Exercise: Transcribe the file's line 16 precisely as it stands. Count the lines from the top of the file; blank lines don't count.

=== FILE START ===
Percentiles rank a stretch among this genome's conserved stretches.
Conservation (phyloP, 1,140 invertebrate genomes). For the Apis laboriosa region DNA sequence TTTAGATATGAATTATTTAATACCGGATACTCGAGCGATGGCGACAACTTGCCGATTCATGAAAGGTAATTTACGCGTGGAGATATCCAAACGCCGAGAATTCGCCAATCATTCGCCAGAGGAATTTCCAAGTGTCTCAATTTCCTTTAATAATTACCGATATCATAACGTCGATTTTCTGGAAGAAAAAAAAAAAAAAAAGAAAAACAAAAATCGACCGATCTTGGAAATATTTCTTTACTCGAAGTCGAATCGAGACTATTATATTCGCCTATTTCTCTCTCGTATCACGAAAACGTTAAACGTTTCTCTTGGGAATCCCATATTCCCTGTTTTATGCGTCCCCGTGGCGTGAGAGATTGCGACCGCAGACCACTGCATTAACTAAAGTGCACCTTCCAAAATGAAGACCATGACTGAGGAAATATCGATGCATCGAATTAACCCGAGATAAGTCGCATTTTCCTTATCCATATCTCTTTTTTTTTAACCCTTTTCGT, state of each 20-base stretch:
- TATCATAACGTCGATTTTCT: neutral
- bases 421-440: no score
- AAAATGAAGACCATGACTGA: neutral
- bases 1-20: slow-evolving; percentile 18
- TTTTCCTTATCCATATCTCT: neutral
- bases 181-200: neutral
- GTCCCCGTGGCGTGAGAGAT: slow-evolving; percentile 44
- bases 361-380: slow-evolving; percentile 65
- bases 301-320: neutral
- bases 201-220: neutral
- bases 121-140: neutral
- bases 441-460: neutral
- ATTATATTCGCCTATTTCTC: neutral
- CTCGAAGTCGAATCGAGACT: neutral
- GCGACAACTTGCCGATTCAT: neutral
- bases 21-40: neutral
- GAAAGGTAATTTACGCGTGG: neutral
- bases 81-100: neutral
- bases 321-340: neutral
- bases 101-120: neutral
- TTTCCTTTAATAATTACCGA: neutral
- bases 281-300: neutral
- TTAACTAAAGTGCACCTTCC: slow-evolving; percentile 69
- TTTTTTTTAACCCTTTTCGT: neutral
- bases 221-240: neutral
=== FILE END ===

- CTCGAAGTCGAATCGAGACT: neutral